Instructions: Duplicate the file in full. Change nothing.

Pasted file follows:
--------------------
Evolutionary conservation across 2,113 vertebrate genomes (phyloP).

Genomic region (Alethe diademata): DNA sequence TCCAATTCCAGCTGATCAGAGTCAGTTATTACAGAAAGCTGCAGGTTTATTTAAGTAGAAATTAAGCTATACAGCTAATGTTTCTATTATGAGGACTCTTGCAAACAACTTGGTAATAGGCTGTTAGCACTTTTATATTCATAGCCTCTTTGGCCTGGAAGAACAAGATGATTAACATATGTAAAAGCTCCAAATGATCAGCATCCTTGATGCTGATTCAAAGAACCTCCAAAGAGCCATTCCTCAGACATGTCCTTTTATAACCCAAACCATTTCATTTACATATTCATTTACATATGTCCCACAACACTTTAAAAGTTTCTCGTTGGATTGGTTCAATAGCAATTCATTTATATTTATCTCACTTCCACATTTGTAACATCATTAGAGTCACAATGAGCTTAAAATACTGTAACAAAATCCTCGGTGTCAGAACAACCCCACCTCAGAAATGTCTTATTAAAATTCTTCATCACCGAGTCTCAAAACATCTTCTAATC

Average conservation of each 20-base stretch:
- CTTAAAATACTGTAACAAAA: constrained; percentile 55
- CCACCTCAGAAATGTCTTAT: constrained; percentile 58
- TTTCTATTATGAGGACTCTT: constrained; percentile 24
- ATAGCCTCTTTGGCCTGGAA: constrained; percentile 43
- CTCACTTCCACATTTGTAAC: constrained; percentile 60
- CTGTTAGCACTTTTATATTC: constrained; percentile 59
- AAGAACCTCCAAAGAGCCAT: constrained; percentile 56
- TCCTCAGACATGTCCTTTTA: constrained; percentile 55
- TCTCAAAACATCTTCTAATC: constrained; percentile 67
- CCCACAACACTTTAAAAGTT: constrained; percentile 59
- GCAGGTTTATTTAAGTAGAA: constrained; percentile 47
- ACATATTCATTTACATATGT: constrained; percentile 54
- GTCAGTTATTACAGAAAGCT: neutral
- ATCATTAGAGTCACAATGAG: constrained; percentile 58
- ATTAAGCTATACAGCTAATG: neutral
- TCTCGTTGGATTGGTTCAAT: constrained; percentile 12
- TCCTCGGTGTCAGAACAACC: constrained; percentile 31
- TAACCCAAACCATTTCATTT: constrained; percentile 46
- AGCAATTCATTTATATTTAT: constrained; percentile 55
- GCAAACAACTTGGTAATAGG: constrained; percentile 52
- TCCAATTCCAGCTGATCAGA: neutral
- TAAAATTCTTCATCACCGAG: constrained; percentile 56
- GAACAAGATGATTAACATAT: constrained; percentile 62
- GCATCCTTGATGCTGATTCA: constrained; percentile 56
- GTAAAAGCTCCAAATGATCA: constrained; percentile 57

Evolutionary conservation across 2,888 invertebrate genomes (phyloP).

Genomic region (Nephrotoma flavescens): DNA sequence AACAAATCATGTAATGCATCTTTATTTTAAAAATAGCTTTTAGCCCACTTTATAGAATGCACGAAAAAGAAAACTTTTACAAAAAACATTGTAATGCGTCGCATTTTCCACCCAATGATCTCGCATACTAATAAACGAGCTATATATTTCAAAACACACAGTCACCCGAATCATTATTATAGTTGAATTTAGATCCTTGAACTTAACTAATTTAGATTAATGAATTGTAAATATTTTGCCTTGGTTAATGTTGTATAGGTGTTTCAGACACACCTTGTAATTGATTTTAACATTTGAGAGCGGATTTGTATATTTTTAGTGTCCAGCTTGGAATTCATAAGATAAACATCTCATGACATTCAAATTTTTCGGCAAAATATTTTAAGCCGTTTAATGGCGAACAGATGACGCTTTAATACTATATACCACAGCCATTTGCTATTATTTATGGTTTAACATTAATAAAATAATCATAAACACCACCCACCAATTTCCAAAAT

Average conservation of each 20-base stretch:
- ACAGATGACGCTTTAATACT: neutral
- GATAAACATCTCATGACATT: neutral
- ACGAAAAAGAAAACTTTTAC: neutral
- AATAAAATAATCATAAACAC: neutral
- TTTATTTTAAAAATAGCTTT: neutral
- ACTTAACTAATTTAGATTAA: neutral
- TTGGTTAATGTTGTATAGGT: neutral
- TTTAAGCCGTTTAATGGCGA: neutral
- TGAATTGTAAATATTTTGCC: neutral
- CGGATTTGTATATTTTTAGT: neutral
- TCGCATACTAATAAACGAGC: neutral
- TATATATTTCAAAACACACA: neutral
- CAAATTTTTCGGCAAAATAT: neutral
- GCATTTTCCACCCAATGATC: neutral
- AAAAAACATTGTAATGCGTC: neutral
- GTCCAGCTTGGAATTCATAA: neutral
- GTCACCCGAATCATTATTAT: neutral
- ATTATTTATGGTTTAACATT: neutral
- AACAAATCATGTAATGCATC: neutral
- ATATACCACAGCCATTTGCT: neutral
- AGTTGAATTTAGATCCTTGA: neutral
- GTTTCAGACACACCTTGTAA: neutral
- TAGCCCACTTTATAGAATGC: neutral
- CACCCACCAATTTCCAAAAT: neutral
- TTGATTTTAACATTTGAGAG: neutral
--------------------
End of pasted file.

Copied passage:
Evolutionary conservation across 2,113 vertebrate genomes (phyloP).

Genomic region (Alethe diademata): DNA sequence TCCAATTCCAGCTGATCAGAGTCAGTTATTACAGAAAGCTGCAGGTTTATTTAAGTAGAAATTAAGCTATACAGCTAATGTTTCTATTATGAGGACTCTTGCAAACAACTTGGTAATAGGCTGTTAGCACTTTTATATTCATAGCCTCTTTGGCCTGGAAGAACAAGATGATTAACATATGTAAAAGCTCCAAATGATCAGCATCCTTGATGCTGATTCAAAGAACCTCCAAAGAGCCATTCCTCAGACATGTCCTTTTATAACCCAAACCATTTCATTTACATATTCATTTACATATGTCCCACAACACTTTAAAAGTTTCTCGTTGGATTGGTTCAATAGCAATTCATTTATATTTATCTCACTTCCACATTTGTAACATCATTAGAGTCACAATGAGCTTAAAATACTGTAACAAAATCCTCGGTGTCAGAACAACCCCACCTCAGAAATGTCTTATTAAAATTCTTCATCACCGAGTCTCAAAACATCTTCTAATC

Average conservation of each 20-base stretch:
- CTTAAAATACTGTAACAAAA: constrained; percentile 55
- CCACCTCAGAAATGTCTTAT: constrained; percentile 58
- TTTCTATTATGAGGACTCTT: constrained; percentile 24
- ATAGCCTCTTTGGCCTGGAA: constrained; percentile 43
- CTCACTTCCACATTTGTAAC: constrained; percentile 60
- CTGTTAGCACTTTTATATTC: constrained; percentile 59
- AAGAACCTCCAAAGAGCCAT: constrained; percentile 56
- TCCTCAGACATGTCCTTTTA: constrained; percentile 55
- TCTCAAAACATCTTCTAATC: constrained; percentile 67
- CCCACAACACTTTAAAAGTT: constrained; percentile 59
- GCAGGTTTATTTAAGTAGAA: constrained; percentile 47
- ACATATTCATTTACATATGT: constrained; percentile 54
- GTCAGTTATTACAGAAAGCT: neutral
- ATCATTAGAGTCACAATGAG: constrained; percentile 58
- ATTAAGCTATACAGCTAATG: neutral
- TCTCGTTGGATTGGTTCAAT: constrained; percentile 12
- TCCTCGGTGTCAGAACAACC: constrained; percentile 31
- TAACCCAAACCATTTCATTT: constrained; percentile 46
- AGCAATTCATTTATATTTAT: constrained; percentile 55
- GCAAACAACTTGGTAATAGG: constrained; percentile 52
- TCCAATTCCAGCTGATCAGA: neutral
- TAAAATTCTTCATCACCGAG: constrained; percentile 56
- GAACAAGATGATTAACATAT: constrained; percentile 62
- GCATCCTTGATGCTGATTCA: constrained; percentile 56
- GTAAAAGCTCCAAATGATCA: constrained; percentile 57

Evolutionary conservation across 2,888 invertebrate genomes (phyloP).

Genomic region (Nephrotoma flavescens): DNA sequence AACAAATCATGTAATGCATCTTTATTTTAAAAATAGCTTTTAGCCCACTTTATAGAATGCACGAAAAAGAAAACTTTTACAAAAAACATTGTAATGCGTCGCATTTTCCACCCAATGATCTCGCATACTAATAAACGAGCTATATATTTCAAAACACACAGTCACCCGAATCATTATTATAGTTGAATTTAGATCCTTGAACTTAACTAATTTAGATTAATGAATTGTAAATATTTTGCCTTGGTTAATGTTGTATAGGTGTTTCAGACACACCTTGTAATTGATTTTAACATTTGAGAGCGGATTTGTATATTTTTAGTGTCCAGCTTGGAATTCATAAGATAAACATCTCATGACATTCAAATTTTTCGGCAAAATATTTTAAGCCGTTTAATGGCGAACAGATGACGCTTTAATACTATATACCACAGCCATTTGCTATTATTTATGGTTTAACATTAATAAAATAATCATAAACACCACCCACCAATTTCCAAAAT

Average conservation of each 20-base stretch:
- ACAGATGACGCTTTAATACT: neutral
- GATAAACATCTCATGACATT: neutral
- ACGAAAAAGAAAACTTTTAC: neutral
- AATAAAATAATCATAAACAC: neutral
- TTTATTTTAAAAATAGCTTT: neutral
- ACTTAACTAATTTAGATTAA: neutral
- TTGGTTAATGTTGTATAGGT: neutral
- TTTAAGCCGTTTAATGGCGA: neutral
- TGAATTGTAAATATTTTGCC: neutral
- CGGATTTGTATATTTTTAGT: neutral
- TCGCATACTAATAAACGAGC: neutral
- TATATATTTCAAAACACACA: neutral
- CAAATTTTTCGGCAAAATAT: neutral
- GCATTTTCCACCCAATGATC: neutral
- AAAAAACATTGTAATGCGTC: neutral
- GTCCAGCTTGGAATTCATAA: neutral
- GTCACCCGAATCATTATTAT: neutral
- ATTATTTATGGTTTAACATT: neutral
- AACAAATCATGTAATGCATC: neutral
- ATATACCACAGCCATTTGCT: neutral
- AGTTGAATTTAGATCCTTGA: neutral
- GTTTCAGACACACCTTGTAA: neutral
- TAGCCCACTTTATAGAATGC: neutral
- CACCCACCAATTTCCAAAAT: neutral
- TTGATTTTAACATTTGAGAG: neutral